The rest of this article is only available to active members of Questia

Sign up now for a free, 1-day trial and receive full access to:

  • Questia's entire collection
  • Automatic bibliography creation
  • More helpful research tools like notes, citations, and highlights
  • Ad-free environment

Already a member? Log in now.

Notes for this article

Add a new note
If you are trying to select text to create highlights or citations, remember that you must now click or tap on the first word, and then click or tap on the last word.
One moment ...
Default project is now your active project.
Project items

Items saved from this article

This article has been saved
Highlights (0)
Some of your highlights are legacy items.

Highlights saved before July 30, 2012 will not be displayed on their respective source pages.

You can easily re-create the highlights by opening the book page or article, selecting the text, and clicking “Highlight.”

Citations (0)
Some of your citations are legacy items.

Any citation created before July 30, 2012 will labeled as a “Cited page.” New citations will be saved as cited passages, pages or articles.

We also added the ability to view new citations from your projects or the book or article where you created them.

Notes (0)
Bookmarks (0)

You have no saved items from this article

Project items include:
  • Saved book/article
  • Highlights
  • Quotes/citations
  • Notes
  • Bookmarks
Notes
Cite this article

Cited article

Style
Citations are available only to our active members.
Sign up now to cite pages or passages in MLA, APA and Chicago citation styles.

(Einhorn, 1992, p. 25)

(Einhorn 25)

1

1. Lois J. Einhorn, Abraham Lincoln, the Orator: Penetrating the Lincoln Legend (Westport, CT: Greenwood Press, 1992), 25, http://www.questia.com/read/27419298.

Cited article

The State of the Political Industry
Settings

Settings

Typeface
Text size Smaller Larger Reset View mode
Search within

Search within this article

Look up

Look up a word

  • Dictionary
  • Thesaurus
Please submit a word or phrase above.
Print this page

Print this page

Why can't I print more than one page at a time?

Full screen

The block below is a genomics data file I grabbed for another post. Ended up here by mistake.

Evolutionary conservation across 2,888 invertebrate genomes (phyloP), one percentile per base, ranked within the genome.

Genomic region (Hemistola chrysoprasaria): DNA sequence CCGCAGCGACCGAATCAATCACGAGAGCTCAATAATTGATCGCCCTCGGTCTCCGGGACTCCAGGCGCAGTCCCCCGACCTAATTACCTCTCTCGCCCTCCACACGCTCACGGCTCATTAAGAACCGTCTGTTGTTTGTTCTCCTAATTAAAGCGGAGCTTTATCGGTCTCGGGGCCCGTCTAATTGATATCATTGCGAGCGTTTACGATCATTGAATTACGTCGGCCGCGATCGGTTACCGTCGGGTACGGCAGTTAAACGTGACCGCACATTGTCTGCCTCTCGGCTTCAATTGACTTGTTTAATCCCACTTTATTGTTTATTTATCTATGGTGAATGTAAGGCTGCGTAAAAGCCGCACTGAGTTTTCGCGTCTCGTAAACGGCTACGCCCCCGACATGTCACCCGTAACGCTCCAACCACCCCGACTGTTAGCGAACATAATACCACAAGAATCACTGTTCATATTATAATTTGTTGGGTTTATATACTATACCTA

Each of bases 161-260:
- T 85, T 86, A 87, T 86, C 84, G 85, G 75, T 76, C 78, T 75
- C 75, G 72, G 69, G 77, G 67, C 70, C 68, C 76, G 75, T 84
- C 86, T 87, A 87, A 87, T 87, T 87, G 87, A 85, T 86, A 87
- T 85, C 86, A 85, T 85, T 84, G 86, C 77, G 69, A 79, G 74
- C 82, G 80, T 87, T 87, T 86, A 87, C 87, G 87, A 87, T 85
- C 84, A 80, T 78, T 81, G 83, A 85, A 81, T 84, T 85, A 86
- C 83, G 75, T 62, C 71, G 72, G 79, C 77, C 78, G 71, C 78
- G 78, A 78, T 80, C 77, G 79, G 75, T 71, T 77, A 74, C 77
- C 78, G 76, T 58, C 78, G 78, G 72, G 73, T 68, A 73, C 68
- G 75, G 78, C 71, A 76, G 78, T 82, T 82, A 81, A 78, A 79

matching results for page

Cited passage

Style
Citations are available only to our active members.
Sign up now to cite pages or passages in MLA, APA and Chicago citation styles.

"Portraying himself as an honest, ordinary person helped Lincoln identify with his audiences." (Einhorn, 1992, p. 25).

"Portraying himself as an honest, ordinary person helped Lincoln identify with his audiences." (Einhorn 25)

"Portraying himself as an honest, ordinary person helped Lincoln identify with his audiences."1

1. Lois J. Einhorn, Abraham Lincoln, the Orator: Penetrating the Lincoln Legend (Westport, CT: Greenwood Press, 1992), 25, http://www.questia.com/read/27419298.

Cited passage

Welcome to the new Questia Reader

The Questia Reader has been updated to provide you with an even better online reading experience.  It is now 100% Responsive, which means you can read our books and articles on any sized device you wish.  All of your favorite tools like notes, highlights, and citations are still here, but the way you select text has been updated to be easier to use, especially on touchscreen devices.  Here's how:

1. Click or tap the first word you want to select.
2. Click or tap the last word you want to select.

OK, got it!

Thanks for trying Questia!

Please continue trying out our research tools, but please note, full functionality is available only to our active members.

Your work will be lost once you leave this Web page.

For full access in an ad-free environment, sign up now for a FREE, 1-day trial.

Already a member? Log in now.